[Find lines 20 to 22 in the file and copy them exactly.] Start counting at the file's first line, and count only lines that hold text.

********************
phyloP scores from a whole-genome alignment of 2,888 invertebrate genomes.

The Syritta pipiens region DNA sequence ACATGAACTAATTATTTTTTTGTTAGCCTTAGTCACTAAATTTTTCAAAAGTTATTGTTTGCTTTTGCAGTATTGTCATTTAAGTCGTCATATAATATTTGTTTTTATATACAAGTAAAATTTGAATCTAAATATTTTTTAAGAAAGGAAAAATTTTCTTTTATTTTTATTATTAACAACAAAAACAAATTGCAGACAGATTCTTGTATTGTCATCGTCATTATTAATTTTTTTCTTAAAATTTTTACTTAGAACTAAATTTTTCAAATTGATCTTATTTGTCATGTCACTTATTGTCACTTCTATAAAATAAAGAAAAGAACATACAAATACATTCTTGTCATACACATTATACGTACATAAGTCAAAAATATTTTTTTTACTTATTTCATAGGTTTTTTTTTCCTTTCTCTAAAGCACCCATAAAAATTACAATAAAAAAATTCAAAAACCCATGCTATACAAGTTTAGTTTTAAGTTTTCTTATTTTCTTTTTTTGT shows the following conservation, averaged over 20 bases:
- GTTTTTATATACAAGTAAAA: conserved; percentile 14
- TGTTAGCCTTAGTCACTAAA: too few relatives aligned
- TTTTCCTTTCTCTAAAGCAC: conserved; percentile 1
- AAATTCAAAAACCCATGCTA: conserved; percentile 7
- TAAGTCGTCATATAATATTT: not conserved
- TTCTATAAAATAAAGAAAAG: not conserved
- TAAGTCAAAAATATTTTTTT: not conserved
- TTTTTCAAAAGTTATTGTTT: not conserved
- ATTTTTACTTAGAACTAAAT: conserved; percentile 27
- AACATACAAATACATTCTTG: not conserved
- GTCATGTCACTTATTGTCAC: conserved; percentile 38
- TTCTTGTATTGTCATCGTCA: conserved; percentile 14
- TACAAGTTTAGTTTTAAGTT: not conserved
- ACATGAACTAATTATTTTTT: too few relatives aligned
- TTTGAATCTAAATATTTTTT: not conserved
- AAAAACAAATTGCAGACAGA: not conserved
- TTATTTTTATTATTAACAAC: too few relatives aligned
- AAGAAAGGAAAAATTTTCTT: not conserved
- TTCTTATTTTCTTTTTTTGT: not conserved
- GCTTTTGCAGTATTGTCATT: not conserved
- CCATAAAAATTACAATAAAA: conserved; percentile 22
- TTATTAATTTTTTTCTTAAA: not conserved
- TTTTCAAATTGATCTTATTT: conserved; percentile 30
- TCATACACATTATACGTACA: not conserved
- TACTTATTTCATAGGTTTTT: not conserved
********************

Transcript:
- AAGAAAGGAAAAATTTTCTT: not conserved
- TTCTTATTTTCTTTTTTTGT: not conserved
- GCTTTTGCAGTATTGTCATT: not conserved